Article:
Refusing to be limited
Could Worcester casino be a bargaining chip?
EMPOWERMENT GROUP Grand Parade Investments (GPI) recently put the finishing touches to its deal to buy full control of limited payout machine (LPM) operator Thuo Gaming. However, the R170m LPM deal hasn’t really sparked sentiment for GPI – despite repeated assertions by executives the deal signifies the company’s swing from an investment vehicle to an operating entity.
There could be two reasons for the market remaining aloof. GPI is still perceived as merely a passive empowerment partner at Sun International’s SunWest subsidiary (which operates the Grand West casino in Cape Town) and the LPM market is still regarded as the “poor cousin” of South Africa’s gaming family.
Those factors are inter-related, because the LPM venture is – along with the decision to buy a strategic stake in gaming investment group Real Africa Holdings (RAH) – is all the evidence the market needs to conclude GPI isn’t content to simply bask in Sun International’s glow.
The LPM sector is clearly viable once
critical mass has been achieved. While managing thousands of mini slot machines spread across perhaps hundreds of bars and restaurants is demanding, there isn’t a heavy demand on capital expenditure.
You get the sense that with Thuo Gaming completely under the control of GPI, a concerted effort will be made to shift operations – currently in the Western Cape and KwaZulu-Natal – into the lucrative Gauteng market. The possibility of GPI expanding its LPM operations – which don’t come with a heavy capital cost – into other African countries should also not be discounted.
Chairman Hassen Adams says GPI has set a medium-term target of 5 000 LPM machines – more than double the current 2 000. And he has no doubt there will be a meaningful contribution to GPI’s bottom line. “I call our LPM’s ‘capex free gaming investments’ and believe – within a few years – those will considerably broaden our earnings base.”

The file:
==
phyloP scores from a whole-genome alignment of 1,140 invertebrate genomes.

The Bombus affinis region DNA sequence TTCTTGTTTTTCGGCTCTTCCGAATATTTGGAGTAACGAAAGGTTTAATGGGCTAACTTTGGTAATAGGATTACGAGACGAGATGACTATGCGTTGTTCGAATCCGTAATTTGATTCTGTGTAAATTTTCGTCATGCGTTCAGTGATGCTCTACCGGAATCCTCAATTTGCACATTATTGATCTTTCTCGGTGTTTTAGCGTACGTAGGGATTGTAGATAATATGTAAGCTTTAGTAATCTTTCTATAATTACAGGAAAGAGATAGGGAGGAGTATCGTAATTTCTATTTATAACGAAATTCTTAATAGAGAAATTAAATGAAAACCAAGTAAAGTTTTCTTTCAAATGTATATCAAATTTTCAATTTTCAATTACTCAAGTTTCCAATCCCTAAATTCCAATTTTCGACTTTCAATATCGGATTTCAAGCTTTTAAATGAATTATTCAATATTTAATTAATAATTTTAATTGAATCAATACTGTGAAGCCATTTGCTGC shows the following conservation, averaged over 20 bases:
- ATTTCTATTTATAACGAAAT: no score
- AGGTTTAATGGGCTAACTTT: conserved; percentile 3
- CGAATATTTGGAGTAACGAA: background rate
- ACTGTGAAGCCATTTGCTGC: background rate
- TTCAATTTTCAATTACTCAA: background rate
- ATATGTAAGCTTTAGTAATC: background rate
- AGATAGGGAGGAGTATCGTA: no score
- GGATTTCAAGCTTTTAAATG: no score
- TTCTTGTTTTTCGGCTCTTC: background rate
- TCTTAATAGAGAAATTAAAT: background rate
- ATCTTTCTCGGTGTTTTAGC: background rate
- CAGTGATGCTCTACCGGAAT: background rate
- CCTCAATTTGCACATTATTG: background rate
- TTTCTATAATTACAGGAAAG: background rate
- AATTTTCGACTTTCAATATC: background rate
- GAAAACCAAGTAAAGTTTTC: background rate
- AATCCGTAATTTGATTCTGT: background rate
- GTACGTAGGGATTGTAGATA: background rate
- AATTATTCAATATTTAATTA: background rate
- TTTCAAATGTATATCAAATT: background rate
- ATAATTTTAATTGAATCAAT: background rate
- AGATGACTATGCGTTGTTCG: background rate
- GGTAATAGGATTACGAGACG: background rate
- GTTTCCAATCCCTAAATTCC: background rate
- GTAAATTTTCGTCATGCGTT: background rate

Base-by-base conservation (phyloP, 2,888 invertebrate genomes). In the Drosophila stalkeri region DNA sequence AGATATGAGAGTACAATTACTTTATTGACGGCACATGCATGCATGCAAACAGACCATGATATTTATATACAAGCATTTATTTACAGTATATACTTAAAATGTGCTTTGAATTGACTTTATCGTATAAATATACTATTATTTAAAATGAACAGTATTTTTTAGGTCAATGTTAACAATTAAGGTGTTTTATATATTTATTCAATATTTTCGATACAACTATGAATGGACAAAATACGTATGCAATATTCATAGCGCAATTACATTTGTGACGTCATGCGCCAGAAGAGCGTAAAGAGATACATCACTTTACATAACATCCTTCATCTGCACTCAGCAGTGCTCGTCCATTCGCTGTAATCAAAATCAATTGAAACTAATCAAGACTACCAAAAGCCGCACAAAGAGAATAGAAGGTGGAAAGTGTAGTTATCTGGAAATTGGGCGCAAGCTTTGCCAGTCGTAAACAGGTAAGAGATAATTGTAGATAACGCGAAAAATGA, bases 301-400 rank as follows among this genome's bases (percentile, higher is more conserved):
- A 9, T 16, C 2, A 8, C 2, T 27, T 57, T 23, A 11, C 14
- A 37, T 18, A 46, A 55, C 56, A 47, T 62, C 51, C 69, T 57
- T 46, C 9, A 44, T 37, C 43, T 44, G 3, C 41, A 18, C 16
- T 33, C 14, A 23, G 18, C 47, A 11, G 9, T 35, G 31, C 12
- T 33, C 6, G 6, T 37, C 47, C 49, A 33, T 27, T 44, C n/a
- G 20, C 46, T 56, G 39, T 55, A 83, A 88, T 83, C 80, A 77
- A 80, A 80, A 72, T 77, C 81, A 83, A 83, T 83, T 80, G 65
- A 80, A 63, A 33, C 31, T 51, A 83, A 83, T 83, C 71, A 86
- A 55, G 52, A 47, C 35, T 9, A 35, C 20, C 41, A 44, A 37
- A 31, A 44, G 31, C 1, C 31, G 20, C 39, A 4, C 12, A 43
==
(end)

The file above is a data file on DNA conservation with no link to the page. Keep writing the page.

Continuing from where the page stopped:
While the LPMs carry an operational imperative, people shouldn’t lose sight of GPI’s ability to move and shake in the casino sector. In that regard it holds two potential trump cards. The first is the fact the SunWest contract with Sun International Management Ltd expires in 2015.
Finweek reckons it’s not far-fetched to suggest GPI – which holds 33,5% of SunWest and a voting interest of more than 50% – might demand a more meaningful role in the management of the Cape-based casino assets.
The other trump card is GPI’s 30% stake in RAH, which holds valuable minority stakes in Sun International casinos in Gauteng, Durban and Cape Town. Sun International holds more than 65% of RAH, meaning there’s little free float in the company’s shares. It would make sense for Sun International to buy out the RAH stake held by GPI, and the few remaining minority shareholders.
Finweek has previously speculated GPI could be convinced to swop its RAH stake for additional shares in one of Sun International’s bigger casinos.
Finweek wonders whether GPI would be keen to use its RAH stake to negotiate a bigger (read: “controlling”) stake in the Golden Valley casino in Worcester? With Western Cape gaming authorities set to allow an existing provincial casino licence to be transferred to Cape Town, the Worcester casino would add more than an extra operational dimension to GPI.